Tired of seeing a sharp increase in your energy bill?
According to a study by The Demand Institute, American household spending on electricity has grown an average of 56% since 2000. According to the same report:
- 71% of American homeowners say a home’s energy efficiency is important.
- 67% of the study has taken some measure to increase efficiency
- But only 35% were satisfied with the results.
It now seems that going green is no longer only about sustainable living, but also lowering energy cost as well.
So, suppose you’ve seen the light and have taken action to go as green as heating and cooling technology allows. You’ve insulated your home to the hilt, installed the highest efficiency HVAC equipment, and coupled it with a programmable thermostat. You’ve had your home zoned to suit characteristics of different rooms, sealed all the leaks in your ductwork, and made sure your refrigerant is fully charged. Your home is set for maximum energy efficiency, well, maybe.
A recent study by Michigan State University’s School of Planning, Design and Construction determined that energy-efficient technology is only as effective as the people using it. MSU researchers found that personal habits can waste even more energy than technology can save. The researchers collected data from 320 certified green residential units and calculated that around 43% of energy efficiency is determined by the equipment used. The rest owes to occupant behavior.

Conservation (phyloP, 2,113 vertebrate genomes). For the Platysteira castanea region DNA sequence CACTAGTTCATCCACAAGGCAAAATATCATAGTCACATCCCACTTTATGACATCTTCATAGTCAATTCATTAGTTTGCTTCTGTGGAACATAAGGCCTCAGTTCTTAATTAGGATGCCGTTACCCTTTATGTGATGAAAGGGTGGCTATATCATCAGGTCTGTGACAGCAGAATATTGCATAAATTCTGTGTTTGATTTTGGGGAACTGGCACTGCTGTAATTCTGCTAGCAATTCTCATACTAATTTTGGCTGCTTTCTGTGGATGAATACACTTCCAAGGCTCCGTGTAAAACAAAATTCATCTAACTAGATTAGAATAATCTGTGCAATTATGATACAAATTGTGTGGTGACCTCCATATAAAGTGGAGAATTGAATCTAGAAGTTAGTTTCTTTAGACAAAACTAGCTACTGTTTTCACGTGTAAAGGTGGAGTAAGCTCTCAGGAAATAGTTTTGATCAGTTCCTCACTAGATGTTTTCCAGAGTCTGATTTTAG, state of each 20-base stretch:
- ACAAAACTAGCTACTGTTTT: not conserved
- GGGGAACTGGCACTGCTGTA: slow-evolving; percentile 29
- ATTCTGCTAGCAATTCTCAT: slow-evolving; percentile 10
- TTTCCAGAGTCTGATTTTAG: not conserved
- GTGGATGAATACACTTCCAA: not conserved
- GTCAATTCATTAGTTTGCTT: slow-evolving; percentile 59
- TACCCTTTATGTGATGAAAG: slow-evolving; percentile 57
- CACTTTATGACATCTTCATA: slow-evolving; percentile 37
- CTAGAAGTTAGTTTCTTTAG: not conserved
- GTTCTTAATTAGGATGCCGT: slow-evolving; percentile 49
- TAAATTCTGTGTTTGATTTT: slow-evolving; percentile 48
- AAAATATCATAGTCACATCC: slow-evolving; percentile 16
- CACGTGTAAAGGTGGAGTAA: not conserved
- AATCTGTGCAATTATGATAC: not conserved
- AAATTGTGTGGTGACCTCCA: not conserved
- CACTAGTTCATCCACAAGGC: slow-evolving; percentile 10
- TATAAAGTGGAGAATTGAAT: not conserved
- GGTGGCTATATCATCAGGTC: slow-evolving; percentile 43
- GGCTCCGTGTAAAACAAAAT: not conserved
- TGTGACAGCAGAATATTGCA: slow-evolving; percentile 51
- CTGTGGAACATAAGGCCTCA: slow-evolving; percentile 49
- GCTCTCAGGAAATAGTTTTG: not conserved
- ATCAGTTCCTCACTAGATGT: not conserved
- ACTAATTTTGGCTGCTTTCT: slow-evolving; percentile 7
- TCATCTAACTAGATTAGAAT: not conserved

Here are examples of the various ways you can become more energy efficient:
- Most residents set their thermostat to 68 degrees during hot weather, or even lower depending on the humidity. Instead, set your air conditioners at 72 degrees to achieve its highest efficiency.
- Open windows also diminish energy efficiency, whether done intentionally to “let in fresh air” or inadvertently because someone forgot to close them. There is no harm done if your HVAC equipment is turned off, but many have discovered their furnace or heat pump is running with the windows cracked open. The greenest HVAC technology known to man cannot hope to efficiently cool or heat the outdoors!
- Use fans (in summertime) and space heaters (in cold weather) to reduce the burden on your furnace and compressor. This is especially useful if a system is imbalanced. Rather than cranking up the A/C to cool the hottest spot in your home, a ceiling fan can do the job; a space heater might be called for in that household nook far away from a furnace register.
- Energy savings also can be achieved by running dishwashers, clothes washers, and dryers at off-peak hours. Many modern appliances are equipped with time-delay settings that make this easy to do.
Get more information about these suggestions and other energy-saving tips here.